The fire engine red locks and thick, Philadelphia-honed accent are just a couple of Charli Baltimore’s trademarks. Perhaps the most familiar is her romantic attachment to the Notorious B.I.G. in the early ‘90s. Not only did Biggie give Charli her alias (based on a mischievous character from the film, Long Kiss Goodnight), he also pegged her as one-third of the short-lived super-group, the Commission, featuring himself and Jay-Z. But while the Big Poppa link initially ushered Charli into the game, her own mic skills kept her steady as she struggled to change the perception of being just the chick-on-the-side.
After Biggie’s death 10 years ago this month, Charli B. rode with three different crews—Lance “Un” Rivera’s now-defunct Untertainment, Irv Gotti’s Murder Inc. and The Game’s Black Wall Street. Poor promotion forced the feisty bombshell to leave the latter two posts behind, with her intended debut, Cold As Ice, and its follow-up still gathering dust. In its wake are various singles and collaborations (Ja Rule’s “Down Ass Bitch,” and “NBC.”) Now working with producer Scott Storch, Chuck B-More seeks redemption once again. XXLMag.com sits with the career-long underdog to discuss her label shifts, the friction over the years and her new game plan.
Last we heard, you were signed to The Game’s Black Wall Street, but then you skipped out. Why?
It really wasn’t what I was looking for at the time, so I just backed out the situation. I had a lot of crazy personal stuff going on. I’m not actually signed [anywhere]. I’m a free agent right now. I’m going where the money is. I’m just working with Scott Storch. We’ve been working together for a while, so we got some hot shit. We’re about halfway through the album.
Do you still maintain a relationship with Game?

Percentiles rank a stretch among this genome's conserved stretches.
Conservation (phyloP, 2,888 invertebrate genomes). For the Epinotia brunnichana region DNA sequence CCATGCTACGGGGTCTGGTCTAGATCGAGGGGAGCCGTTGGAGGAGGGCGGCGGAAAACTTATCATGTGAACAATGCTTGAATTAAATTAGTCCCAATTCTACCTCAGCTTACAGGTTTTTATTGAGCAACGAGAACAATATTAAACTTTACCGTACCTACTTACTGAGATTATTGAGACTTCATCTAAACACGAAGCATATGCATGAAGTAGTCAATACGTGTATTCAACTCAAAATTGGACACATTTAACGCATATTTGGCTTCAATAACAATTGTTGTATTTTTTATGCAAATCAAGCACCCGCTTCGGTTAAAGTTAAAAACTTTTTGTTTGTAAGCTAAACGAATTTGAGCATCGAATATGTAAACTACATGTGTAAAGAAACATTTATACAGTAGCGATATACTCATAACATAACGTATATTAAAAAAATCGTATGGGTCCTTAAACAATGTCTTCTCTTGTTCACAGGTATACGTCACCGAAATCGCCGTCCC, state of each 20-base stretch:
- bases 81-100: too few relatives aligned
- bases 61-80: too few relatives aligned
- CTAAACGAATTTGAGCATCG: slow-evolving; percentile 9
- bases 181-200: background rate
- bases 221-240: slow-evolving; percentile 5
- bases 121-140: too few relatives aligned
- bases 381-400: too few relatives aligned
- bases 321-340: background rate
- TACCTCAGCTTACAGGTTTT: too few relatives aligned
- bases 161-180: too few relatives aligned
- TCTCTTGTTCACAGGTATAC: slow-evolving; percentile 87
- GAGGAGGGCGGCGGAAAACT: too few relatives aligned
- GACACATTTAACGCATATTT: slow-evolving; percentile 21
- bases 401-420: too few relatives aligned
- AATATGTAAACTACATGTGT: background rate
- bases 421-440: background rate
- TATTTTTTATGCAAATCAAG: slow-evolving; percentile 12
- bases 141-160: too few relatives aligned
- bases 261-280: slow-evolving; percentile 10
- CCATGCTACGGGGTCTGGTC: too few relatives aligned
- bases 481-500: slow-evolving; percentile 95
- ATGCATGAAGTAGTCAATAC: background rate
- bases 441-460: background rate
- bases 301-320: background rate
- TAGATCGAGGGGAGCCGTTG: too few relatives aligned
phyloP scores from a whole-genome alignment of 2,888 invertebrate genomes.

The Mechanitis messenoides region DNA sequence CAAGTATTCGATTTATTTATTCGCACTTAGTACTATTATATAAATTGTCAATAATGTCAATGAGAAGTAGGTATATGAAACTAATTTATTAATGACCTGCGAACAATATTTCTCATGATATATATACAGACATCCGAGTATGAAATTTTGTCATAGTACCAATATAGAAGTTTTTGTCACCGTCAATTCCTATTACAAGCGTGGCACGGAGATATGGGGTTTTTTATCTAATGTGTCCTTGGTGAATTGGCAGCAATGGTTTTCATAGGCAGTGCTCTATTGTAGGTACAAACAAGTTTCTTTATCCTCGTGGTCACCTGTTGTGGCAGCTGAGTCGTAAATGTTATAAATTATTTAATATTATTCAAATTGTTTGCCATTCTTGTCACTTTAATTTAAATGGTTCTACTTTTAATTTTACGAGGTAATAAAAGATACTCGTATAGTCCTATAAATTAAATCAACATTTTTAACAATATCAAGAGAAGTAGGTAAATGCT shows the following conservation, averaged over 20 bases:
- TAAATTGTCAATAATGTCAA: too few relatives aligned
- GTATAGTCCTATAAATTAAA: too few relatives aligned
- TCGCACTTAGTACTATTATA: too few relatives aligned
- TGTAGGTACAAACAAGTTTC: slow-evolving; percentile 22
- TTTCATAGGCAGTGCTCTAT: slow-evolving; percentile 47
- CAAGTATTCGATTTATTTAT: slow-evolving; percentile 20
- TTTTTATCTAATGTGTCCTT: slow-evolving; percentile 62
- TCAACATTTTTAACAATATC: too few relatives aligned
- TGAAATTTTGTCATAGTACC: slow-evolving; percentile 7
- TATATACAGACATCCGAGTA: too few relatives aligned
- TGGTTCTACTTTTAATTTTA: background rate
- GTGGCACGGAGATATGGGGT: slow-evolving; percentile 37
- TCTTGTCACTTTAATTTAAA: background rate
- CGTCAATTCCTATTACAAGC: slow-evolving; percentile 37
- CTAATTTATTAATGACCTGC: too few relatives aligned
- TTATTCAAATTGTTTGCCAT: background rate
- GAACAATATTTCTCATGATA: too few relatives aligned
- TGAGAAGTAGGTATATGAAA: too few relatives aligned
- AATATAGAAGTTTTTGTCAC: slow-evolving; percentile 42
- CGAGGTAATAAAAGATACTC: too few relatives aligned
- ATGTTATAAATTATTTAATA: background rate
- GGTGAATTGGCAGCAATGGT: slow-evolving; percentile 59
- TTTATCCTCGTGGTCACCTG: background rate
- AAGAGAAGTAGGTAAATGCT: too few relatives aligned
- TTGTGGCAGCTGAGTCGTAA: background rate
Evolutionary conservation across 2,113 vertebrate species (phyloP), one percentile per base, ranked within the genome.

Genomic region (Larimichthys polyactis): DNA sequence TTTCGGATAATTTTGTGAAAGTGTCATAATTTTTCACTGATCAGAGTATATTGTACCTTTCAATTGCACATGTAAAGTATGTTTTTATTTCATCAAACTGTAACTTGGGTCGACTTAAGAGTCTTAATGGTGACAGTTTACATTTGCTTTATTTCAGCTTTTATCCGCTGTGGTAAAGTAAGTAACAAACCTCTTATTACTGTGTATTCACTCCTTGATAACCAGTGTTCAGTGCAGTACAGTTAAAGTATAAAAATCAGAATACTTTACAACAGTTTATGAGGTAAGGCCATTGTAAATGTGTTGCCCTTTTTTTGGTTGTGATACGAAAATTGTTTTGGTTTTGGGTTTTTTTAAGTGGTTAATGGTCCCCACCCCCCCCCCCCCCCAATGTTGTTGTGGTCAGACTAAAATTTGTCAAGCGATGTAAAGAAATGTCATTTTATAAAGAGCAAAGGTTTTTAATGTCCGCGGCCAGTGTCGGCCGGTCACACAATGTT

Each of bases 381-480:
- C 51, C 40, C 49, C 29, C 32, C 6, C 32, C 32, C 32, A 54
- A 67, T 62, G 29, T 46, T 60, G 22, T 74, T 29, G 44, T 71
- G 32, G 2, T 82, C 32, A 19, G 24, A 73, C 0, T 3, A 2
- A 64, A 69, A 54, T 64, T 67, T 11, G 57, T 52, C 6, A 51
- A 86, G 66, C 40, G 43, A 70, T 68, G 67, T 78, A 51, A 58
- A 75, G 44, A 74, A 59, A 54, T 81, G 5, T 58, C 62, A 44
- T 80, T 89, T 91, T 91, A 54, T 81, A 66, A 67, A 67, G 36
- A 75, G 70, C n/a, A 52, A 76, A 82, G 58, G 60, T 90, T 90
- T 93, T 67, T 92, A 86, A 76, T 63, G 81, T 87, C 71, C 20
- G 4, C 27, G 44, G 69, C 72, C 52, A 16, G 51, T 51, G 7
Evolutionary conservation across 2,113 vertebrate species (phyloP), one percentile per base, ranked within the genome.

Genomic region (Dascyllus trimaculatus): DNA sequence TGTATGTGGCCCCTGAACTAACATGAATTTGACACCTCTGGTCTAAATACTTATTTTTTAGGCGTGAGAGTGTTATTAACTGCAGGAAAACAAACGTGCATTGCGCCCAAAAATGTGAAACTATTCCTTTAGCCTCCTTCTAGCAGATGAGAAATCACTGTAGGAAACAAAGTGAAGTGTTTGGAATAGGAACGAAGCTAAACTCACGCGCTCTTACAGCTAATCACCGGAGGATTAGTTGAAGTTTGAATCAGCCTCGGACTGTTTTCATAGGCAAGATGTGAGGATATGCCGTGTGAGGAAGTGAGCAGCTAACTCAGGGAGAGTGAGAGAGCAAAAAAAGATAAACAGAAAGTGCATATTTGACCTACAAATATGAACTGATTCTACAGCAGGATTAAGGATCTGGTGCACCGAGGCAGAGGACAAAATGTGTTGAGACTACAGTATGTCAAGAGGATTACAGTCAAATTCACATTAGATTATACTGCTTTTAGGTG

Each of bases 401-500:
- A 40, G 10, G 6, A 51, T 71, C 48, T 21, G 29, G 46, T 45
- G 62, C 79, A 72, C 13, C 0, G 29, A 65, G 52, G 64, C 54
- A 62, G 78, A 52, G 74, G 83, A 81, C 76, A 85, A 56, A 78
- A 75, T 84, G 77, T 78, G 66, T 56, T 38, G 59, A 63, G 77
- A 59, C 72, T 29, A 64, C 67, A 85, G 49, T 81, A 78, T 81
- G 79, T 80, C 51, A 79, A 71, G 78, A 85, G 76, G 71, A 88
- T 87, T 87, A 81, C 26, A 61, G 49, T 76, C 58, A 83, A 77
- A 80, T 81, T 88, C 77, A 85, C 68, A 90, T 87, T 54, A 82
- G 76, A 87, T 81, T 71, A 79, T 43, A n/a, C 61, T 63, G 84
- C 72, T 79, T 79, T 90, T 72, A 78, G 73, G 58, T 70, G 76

Yeah, he was performing at Gilbert Arenas’ party in D.C., so I saw him there. That’s the first time I really seen him since the whole Black Wall Street thing didn’t go through, but it was all love. I fucks with Game.
After you left Black Wall Street, did you take a break?
Well, I had split with my husband, and then he got locked up, so that was hard for me to deal with. There was a lot of crazy legal stuff going on. I was doing a lot of stuff that wasn’t helping the situation, so I just had to fall back and regroup for a minute. It was a long time between The Game thing and me going to Miami and working with Scott.
You were on a song that was dissing G-Unit. Would you have a problem working with them now?
50 and them was fuckin’ with me [during] the Murder Inc. shit, so I never was able to say anything back at ‘em because Irv would shut me down every time. I ain’t never been no bitch or punk. That wasn’t anything they asked of me. That was something I wanted to do. I feel like once everybody kind of gets they shit off, they cool. I’m from the streets of Philly, so we get ours off a little different. My prior situation with Irv didn’t allow me to say anything, which I thought was a big mistake. I was like, ‘Yo, I don’t really think we should be sitting here letting somebody just ride on us like this.’ That was just crazy to me.
So Irv didn’t want to get into it.
If I’m in your click and y’all sayin’ we family—which is how Irv was presenting it to me—then we supposed to ride. Everybody’s supposed to be in on it. Fuck it, let Ashanti sing a damn song dissin’ these niggas. Because it’s gonna be all of them against us anyway. But Irv’s stance on it was like, “It’s gonna go away.” But I’m like, “No, it’s not.” And if it does go away, they still got one up on us.
Do you feel that’s the main reasons Murder Inc. fell off?
Definitely. Irv was totally unfocused and allowed things to occur that shouldn’t have. I’m not a person to point the fingers, but in that situation, he totally fucked up. He had some of the hardest working people on his label [who] would’ve went and did anything for him. I have no love for them, at all. I do not fuck with them dudes. We could never squash that. I feel like them niggas put a dent in my life.